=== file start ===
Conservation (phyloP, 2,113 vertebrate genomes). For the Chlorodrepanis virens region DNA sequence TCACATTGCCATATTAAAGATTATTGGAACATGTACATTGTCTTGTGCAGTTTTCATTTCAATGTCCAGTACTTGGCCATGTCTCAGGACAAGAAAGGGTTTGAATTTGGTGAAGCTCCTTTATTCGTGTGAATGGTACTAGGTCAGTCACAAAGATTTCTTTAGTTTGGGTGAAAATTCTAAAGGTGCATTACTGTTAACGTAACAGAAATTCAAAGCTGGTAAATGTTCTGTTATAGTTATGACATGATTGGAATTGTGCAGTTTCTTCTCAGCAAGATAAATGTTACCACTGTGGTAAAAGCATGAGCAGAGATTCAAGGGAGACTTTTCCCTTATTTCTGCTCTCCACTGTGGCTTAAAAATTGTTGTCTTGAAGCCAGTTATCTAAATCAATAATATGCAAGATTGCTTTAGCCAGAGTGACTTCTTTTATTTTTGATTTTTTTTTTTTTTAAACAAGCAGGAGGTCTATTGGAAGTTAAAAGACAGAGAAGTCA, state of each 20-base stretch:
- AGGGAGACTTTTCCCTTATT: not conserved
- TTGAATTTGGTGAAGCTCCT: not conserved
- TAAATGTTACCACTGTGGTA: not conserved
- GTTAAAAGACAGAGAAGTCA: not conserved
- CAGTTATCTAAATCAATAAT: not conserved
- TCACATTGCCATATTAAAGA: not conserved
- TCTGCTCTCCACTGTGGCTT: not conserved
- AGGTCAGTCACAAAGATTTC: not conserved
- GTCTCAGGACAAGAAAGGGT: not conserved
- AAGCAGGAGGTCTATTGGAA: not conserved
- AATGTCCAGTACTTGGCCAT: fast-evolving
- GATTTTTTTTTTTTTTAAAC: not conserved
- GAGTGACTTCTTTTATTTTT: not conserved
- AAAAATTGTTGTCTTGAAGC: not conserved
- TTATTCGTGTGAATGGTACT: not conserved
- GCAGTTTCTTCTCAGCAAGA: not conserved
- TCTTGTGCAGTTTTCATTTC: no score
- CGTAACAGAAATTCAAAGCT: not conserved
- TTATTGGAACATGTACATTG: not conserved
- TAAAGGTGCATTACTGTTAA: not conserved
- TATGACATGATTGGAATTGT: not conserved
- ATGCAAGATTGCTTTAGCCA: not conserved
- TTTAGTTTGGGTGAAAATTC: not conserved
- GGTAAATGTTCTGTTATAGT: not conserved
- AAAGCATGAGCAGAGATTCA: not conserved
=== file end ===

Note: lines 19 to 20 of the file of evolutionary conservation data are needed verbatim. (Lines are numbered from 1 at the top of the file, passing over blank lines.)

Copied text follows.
- CGTAACAGAAATTCAAAGCT: not conserved
- TTATTGGAACATGTACATTG: not conserved